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Ocean Currents

News, opinions, photos and facts from Ocean Conservancy

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Manliest Catch: The Lack of Women in Fisheries and Why Diversity Makes Us Stronger

Posted On March 9, 2017 by

In honor of International Women’s Day, we’re celebrating stand out #WomeninConservtion all week long. Here, Corey Ridings, a Policy Analyst with our Sustainable Fisheries team, reflects on the representation of women in fisheries management

Our ocean fish populations are managed in a unique system where stakeholders take a lead role in crafting management strategies. But historical patterns have resulted in significant underrepresentation of women in this process.

America’s federal fisheries are largely managed by a group of stakeholder councils that include 116 voting members across eight regions. The original vision for this system, outlined in 1976 by Congress, was bold and idealistic: directly include those with local interests and regional experience in the management process. Membership includes state managers, federal agency representatives and stakeholders nominated by state Governors and appointed by the Secretary of Commerce.

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This is How the Government is Preparing for Climate Change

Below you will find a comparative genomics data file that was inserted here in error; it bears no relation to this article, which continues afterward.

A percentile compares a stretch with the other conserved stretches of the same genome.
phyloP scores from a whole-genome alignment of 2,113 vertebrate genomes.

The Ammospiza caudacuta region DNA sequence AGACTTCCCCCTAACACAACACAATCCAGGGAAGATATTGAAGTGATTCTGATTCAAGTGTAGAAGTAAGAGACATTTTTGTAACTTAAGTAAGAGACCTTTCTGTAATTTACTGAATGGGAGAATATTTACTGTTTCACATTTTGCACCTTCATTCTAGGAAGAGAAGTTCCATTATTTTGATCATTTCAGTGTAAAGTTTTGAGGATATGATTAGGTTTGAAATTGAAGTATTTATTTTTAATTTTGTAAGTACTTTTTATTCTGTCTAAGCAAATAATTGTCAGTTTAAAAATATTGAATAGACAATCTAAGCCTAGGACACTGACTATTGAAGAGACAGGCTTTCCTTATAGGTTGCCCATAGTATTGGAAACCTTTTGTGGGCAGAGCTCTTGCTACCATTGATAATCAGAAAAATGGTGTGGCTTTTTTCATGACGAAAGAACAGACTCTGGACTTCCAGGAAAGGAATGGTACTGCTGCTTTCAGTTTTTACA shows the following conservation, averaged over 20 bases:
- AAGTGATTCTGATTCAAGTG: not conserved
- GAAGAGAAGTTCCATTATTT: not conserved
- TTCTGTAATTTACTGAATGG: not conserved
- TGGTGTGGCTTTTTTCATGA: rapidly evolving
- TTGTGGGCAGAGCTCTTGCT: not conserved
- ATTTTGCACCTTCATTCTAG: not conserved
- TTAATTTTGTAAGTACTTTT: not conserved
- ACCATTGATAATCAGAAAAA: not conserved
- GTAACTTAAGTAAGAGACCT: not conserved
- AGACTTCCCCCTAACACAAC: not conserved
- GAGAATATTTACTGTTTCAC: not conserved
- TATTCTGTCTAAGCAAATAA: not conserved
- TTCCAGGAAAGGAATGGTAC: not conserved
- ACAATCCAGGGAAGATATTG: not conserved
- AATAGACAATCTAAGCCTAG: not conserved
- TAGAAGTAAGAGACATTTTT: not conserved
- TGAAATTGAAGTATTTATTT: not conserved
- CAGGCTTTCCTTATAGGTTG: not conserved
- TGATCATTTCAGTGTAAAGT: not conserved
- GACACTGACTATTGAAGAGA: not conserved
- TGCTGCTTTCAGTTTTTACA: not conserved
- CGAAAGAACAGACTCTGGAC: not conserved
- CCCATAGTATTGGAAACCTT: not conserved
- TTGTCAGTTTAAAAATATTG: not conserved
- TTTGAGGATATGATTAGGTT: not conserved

Posted On June 28, 2016 by

The National Marine Fisheries Service (NMFS) just took a huge step in preparing our ocean, fisheries and coastal communities for climate change. This type of foresight and required coordination is difficult, and hasn’t happened as often as it should in the past. The Western Regional Action Plan (WRAP) lays out why and how NFMS will develop, use, and apply science that helps West Coast fishery managers prepare for climate change.

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A Weekend with the FisherPoets

Posted On March 9, 2016 by

Every year a crowd of fisherman and fishing community members gather in Astoria, Oregon, to share stories, recite poetry and sing music. FisherPoets, founded by a small group of Pacific Northwest fisherman in 1998, is an opportunity for the commercial small-boat community, friends and locals to gather together away from the docks. No trips to the store, no scrubbing of decks, no mending of nets. Just friends, family and plenty to drink.

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How to Protect Endangered Albatross

Posted On December 9, 2015 by

The National Marine Fisheries Service (NMFS) has some exciting news for seabirds: Streamer lines are now required in the Pacific Coast Groundfish Fishery! Break out the squid and champagne! Ok, just kidding on the champagne, but as a species that often mates for life, the short-tailed albatross knows something about romance.

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A Canary in the Ocean Coal Mine

Posted On June 19, 2015 by

Another crucial U.S. fish stock is rebuilt, reinforcing the importance of a strong Magnuson-Stevens Act